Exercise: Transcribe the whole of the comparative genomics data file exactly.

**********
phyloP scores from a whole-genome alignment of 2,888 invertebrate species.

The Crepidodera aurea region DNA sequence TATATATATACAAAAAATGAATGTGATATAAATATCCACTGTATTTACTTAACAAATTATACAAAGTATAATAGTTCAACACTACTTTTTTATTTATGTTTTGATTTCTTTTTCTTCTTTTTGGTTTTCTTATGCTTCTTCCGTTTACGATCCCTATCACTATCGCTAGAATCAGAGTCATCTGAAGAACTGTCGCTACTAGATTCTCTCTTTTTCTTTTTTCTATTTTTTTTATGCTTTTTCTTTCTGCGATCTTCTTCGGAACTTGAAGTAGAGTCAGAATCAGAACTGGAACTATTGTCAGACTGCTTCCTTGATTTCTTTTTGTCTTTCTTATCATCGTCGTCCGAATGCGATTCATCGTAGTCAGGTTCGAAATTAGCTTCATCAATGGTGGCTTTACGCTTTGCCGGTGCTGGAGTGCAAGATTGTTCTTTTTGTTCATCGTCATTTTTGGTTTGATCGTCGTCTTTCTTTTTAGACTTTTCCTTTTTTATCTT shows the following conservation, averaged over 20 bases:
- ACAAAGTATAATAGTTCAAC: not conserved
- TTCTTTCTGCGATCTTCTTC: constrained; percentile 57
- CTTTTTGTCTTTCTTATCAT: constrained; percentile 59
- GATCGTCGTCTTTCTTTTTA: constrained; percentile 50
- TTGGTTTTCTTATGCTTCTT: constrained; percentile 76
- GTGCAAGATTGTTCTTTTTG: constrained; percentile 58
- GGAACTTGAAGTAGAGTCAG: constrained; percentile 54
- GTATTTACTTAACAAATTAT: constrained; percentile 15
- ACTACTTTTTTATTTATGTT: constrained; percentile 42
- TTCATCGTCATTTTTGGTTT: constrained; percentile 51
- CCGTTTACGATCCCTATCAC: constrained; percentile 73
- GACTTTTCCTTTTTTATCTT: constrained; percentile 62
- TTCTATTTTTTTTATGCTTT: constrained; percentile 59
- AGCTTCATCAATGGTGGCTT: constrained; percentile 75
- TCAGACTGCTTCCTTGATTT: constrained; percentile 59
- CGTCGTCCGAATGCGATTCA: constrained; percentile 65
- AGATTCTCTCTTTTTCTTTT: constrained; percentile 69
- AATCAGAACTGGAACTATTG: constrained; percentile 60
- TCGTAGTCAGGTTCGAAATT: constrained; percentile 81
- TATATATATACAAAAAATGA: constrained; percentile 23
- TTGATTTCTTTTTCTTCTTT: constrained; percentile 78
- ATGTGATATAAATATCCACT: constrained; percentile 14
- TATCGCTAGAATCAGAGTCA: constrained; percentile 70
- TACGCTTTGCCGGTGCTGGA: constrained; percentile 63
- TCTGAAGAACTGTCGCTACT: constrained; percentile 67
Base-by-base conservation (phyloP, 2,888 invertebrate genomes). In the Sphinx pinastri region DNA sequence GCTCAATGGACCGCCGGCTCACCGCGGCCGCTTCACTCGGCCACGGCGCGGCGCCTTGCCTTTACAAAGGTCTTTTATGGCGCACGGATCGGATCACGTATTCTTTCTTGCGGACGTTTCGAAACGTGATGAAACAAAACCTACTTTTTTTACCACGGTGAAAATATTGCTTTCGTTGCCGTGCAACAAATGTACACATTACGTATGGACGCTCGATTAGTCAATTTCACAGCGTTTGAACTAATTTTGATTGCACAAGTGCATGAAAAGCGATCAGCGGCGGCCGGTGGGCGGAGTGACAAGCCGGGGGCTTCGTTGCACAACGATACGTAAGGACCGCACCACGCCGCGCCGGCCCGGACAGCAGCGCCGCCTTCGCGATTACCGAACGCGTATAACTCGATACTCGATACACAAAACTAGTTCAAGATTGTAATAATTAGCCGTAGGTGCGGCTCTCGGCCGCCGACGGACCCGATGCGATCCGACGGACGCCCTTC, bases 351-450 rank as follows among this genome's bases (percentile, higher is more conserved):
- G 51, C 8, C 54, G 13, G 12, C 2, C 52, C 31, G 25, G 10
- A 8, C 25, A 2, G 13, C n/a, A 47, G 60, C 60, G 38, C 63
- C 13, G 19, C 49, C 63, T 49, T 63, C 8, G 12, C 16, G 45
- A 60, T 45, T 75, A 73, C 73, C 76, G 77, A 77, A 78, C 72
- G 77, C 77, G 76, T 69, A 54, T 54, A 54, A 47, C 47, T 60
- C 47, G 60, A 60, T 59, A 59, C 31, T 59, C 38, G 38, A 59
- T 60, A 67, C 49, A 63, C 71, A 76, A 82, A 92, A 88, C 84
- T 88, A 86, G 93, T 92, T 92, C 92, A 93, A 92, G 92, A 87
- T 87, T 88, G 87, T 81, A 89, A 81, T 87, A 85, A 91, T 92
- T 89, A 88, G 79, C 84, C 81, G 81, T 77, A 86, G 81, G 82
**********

phyloP scores from a whole-genome alignment of 2,888 invertebrate species.

The Crepidodera aurea region DNA sequence TATATATATACAAAAAATGAATGTGATATAAATATCCACTGTATTTACTTAACAAATTATACAAAGTATAATAGTTCAACACTACTTTTTTATTTATGTTTTGATTTCTTTTTCTTCTTTTTGGTTTTCTTATGCTTCTTCCGTTTACGATCCCTATCACTATCGCTAGAATCAGAGTCATCTGAAGAACTGTCGCTACTAGATTCTCTCTTTTTCTTTTTTCTATTTTTTTTATGCTTTTTCTTTCTGCGATCTTCTTCGGAACTTGAAGTAGAGTCAGAATCAGAACTGGAACTATTGTCAGACTGCTTCCTTGATTTCTTTTTGTCTTTCTTATCATCGTCGTCCGAATGCGATTCATCGTAGTCAGGTTCGAAATTAGCTTCATCAATGGTGGCTTTACGCTTTGCCGGTGCTGGAGTGCAAGATTGTTCTTTTTGTTCATCGTCATTTTTGGTTTGATCGTCGTCTTTCTTTTTAGACTTTTCCTTTTTTATCTT shows the following conservation, averaged over 20 bases:
- ACAAAGTATAATAGTTCAAC: not conserved
- TTCTTTCTGCGATCTTCTTC: constrained; percentile 57
- CTTTTTGTCTTTCTTATCAT: constrained; percentile 59
- GATCGTCGTCTTTCTTTTTA: constrained; percentile 50
- TTGGTTTTCTTATGCTTCTT: constrained; percentile 76
- GTGCAAGATTGTTCTTTTTG: constrained; percentile 58
- GGAACTTGAAGTAGAGTCAG: constrained; percentile 54
- GTATTTACTTAACAAATTAT: constrained; percentile 15
- ACTACTTTTTTATTTATGTT: constrained; percentile 42
- TTCATCGTCATTTTTGGTTT: constrained; percentile 51
- CCGTTTACGATCCCTATCAC: constrained; percentile 73
- GACTTTTCCTTTTTTATCTT: constrained; percentile 62
- TTCTATTTTTTTTATGCTTT: constrained; percentile 59
- AGCTTCATCAATGGTGGCTT: constrained; percentile 75
- TCAGACTGCTTCCTTGATTT: constrained; percentile 59
- CGTCGTCCGAATGCGATTCA: constrained; percentile 65
- AGATTCTCTCTTTTTCTTTT: constrained; percentile 69
- AATCAGAACTGGAACTATTG: constrained; percentile 60
- TCGTAGTCAGGTTCGAAATT: constrained; percentile 81
- TATATATATACAAAAAATGA: constrained; percentile 23
- TTGATTTCTTTTTCTTCTTT: constrained; percentile 78
- ATGTGATATAAATATCCACT: constrained; percentile 14
- TATCGCTAGAATCAGAGTCA: constrained; percentile 70
- TACGCTTTGCCGGTGCTGGA: constrained; percentile 63
- TCTGAAGAACTGTCGCTACT: constrained; percentile 67
Base-by-base conservation (phyloP, 2,888 invertebrate genomes). In the Sphinx pinastri region DNA sequence GCTCAATGGACCGCCGGCTCACCGCGGCCGCTTCACTCGGCCACGGCGCGGCGCCTTGCCTTTACAAAGGTCTTTTATGGCGCACGGATCGGATCACGTATTCTTTCTTGCGGACGTTTCGAAACGTGATGAAACAAAACCTACTTTTTTTACCACGGTGAAAATATTGCTTTCGTTGCCGTGCAACAAATGTACACATTACGTATGGACGCTCGATTAGTCAATTTCACAGCGTTTGAACTAATTTTGATTGCACAAGTGCATGAAAAGCGATCAGCGGCGGCCGGTGGGCGGAGTGACAAGCCGGGGGCTTCGTTGCACAACGATACGTAAGGACCGCACCACGCCGCGCCGGCCCGGACAGCAGCGCCGCCTTCGCGATTACCGAACGCGTATAACTCGATACTCGATACACAAAACTAGTTCAAGATTGTAATAATTAGCCGTAGGTGCGGCTCTCGGCCGCCGACGGACCCGATGCGATCCGACGGACGCCCTTC, bases 351-450 rank as follows among this genome's bases (percentile, higher is more conserved):
- G 51, C 8, C 54, G 13, G 12, C 2, C 52, C 31, G 25, G 10
- A 8, C 25, A 2, G 13, C n/a, A 47, G 60, C 60, G 38, C 63
- C 13, G 19, C 49, C 63, T 49, T 63, C 8, G 12, C 16, G 45
- A 60, T 45, T 75, A 73, C 73, C 76, G 77, A 77, A 78, C 72
- G 77, C 77, G 76, T 69, A 54, T 54, A 54, A 47, C 47, T 60
- C 47, G 60, A 60, T 59, A 59, C 31, T 59, C 38, G 38, A 59
- T 60, A 67, C 49, A 63, C 71, A 76, A 82, A 92, A 88, C 84
- T 88, A 86, G 93, T 92, T 92, C 92, A 93, A 92, G 92, A 87
- T 87, T 88, G 87, T 81, A 89, A 81, T 87, A 85, A 91, T 92
- T 89, A 88, G 79, C 84, C 81, G 81, T 77, A 86, G 81, G 82